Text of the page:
NOTICE...........MICROSOFT............ASP......... Both are virus that cannot infect Linux...nor can any Windoze executable infect a Linux or Mac for that matter..

You're still thinking in a Windoze frame of mind.

I do online banking as well as pay bills and purchase with a credit card and have never had any of my data stolen by cookies...

ASP.Net runs on Linux via Mono.

Does this affect desktop Linux users like ourselves? Unlikely, but could it in the future? I don't know. Why wait around? All I'm asking about is the best way to control cookies. Opinions as to whether this issue merits my attention doesn't interest me. I frankly don't think anyone on this forum has the expertise to know.

But I trust that any number of you can advise me as to a good program to remove cookies.

(Glad that nothing of yours has been stolen, by the way.)

neu5eeCh
October 10th, 2010, 10:37 PM
It's obvious you don't understand how cookies work. Even if there was an exploit (and there is not), without running as SU, it can't really harm you.

It's obvious that you don't understand the purpose of spyware. Whether it "harms my system" is irrelevant. The purpose of spyware is to retrieve information.

mamamia88
October 10th, 2010, 10:45 PM
I just block 3rd party cookies.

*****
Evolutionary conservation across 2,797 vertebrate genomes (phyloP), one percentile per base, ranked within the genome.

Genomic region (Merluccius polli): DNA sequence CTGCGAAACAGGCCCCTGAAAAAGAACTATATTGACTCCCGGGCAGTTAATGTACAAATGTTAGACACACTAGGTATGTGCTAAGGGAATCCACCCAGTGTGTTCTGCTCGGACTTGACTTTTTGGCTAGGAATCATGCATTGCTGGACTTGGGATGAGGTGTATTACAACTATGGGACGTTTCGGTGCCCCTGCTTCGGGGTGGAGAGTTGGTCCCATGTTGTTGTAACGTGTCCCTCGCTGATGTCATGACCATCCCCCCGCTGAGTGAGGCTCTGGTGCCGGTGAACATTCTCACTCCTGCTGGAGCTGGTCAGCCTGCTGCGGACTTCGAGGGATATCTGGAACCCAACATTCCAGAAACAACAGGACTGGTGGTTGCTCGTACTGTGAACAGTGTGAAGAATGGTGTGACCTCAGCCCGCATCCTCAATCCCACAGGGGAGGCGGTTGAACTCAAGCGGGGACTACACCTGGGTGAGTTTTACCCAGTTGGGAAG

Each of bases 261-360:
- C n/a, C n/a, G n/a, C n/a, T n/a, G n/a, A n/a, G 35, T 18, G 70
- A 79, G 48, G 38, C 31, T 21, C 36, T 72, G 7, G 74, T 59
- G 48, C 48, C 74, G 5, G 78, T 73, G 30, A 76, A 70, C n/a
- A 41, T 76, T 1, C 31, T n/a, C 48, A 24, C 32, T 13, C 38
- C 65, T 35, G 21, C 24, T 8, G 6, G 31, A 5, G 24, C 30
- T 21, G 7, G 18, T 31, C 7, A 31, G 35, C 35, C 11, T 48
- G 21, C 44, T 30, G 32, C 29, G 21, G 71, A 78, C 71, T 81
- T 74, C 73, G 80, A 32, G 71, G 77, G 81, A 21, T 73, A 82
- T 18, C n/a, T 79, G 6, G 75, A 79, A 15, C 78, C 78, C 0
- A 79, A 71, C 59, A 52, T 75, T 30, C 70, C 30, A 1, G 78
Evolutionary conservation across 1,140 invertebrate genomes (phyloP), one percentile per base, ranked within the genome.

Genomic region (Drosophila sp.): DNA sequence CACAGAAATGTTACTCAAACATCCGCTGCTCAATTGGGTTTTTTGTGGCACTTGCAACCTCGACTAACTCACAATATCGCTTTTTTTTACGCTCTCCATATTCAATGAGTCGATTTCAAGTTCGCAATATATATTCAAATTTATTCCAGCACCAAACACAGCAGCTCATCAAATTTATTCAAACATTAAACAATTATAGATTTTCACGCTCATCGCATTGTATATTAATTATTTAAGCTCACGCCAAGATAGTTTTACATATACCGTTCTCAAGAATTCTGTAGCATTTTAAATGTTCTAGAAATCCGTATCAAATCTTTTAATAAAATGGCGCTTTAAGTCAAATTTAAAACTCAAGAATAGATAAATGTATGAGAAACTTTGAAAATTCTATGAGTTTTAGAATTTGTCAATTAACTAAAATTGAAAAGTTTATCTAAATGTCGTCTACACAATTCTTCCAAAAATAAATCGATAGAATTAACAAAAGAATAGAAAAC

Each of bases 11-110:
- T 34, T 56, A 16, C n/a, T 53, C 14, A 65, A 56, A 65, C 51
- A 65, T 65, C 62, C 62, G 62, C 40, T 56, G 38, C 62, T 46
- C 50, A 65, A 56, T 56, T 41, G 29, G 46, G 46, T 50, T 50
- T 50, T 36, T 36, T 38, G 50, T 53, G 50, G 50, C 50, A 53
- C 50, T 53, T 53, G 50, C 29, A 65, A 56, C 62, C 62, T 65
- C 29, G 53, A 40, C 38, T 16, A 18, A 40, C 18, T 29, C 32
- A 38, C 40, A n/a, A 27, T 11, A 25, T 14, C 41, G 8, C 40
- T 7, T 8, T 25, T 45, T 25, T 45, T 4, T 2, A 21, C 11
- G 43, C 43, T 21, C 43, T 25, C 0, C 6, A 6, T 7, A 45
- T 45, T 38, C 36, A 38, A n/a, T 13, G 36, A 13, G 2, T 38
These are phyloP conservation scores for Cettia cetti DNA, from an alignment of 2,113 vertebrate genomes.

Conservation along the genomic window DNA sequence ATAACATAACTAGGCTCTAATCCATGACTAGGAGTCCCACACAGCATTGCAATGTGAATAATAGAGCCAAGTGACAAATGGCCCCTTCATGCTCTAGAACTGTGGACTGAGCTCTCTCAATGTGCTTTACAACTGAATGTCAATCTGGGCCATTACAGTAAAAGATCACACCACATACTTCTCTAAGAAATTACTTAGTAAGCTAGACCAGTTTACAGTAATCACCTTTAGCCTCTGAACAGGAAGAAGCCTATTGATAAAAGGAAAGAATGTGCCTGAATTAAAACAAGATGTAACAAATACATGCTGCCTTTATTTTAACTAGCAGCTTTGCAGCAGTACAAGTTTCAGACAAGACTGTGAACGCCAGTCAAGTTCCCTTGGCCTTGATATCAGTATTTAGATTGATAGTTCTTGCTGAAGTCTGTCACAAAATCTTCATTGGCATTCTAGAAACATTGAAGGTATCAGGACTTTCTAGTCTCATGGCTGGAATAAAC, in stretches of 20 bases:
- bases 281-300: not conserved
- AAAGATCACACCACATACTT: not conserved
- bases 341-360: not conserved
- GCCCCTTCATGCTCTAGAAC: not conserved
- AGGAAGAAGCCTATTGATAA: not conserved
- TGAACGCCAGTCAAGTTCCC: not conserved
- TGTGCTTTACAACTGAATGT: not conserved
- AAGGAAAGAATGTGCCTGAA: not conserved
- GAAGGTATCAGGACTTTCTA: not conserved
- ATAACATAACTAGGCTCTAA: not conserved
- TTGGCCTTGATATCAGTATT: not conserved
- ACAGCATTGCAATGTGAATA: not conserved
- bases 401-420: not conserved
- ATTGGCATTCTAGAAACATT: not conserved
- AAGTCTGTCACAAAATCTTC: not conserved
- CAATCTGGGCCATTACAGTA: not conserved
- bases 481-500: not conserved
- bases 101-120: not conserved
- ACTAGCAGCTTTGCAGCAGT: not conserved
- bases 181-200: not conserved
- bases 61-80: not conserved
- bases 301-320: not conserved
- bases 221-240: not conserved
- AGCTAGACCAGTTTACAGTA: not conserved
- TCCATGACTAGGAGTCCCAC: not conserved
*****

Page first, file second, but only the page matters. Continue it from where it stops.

Speed_arg
October 10th, 2010, 10:49 PM
It's obvious that you don't understand the purpose of spyware. Whether it "harms my system" is irrelevant. The purpose of spyware is to retrieve information.

Except cookies are not spyware.

neu5eeCh
October 10th, 2010, 10:50 PM
I just block 3rd party cookies.

I do too. Having done that though, I was curious to see what a program like superantispyware would find. In other words, what bypasses that security measure? I think I've found out (as much as I'm going to). As I wrote at the beginning of the post, I installed the BetterPrivacy add-on. Even though I had blocked third party cookies and emptied all cookies, there were still some 60 odd "stored LSOs". In fairness, these might not be considered "3rd party cookies". If you're curious, install the add-on on your own system and let me know what turns up.

mamamia88
October 10th, 2010, 11:14 PM
I don't know really but wouldn't using an adblocker and blocking 3rd party cookies block most if not all adware? maybe even running no script firefox extension?

jcolyn
October 10th, 2010, 11:18 PM
ASP.Net runs on Linux via Mono.

Does this affect desktop Linux users like ourselves? Unlikely, but could it in the future? I don't know. Why wait around? All I'm asking about is the best way to control cookies. Opinions as to whether this issue merits my attention doesn't interest me. I frankly don't think anyone on this forum has the expertise to know.

But I trust that any number of you can advise me as to a good program to remove cookies.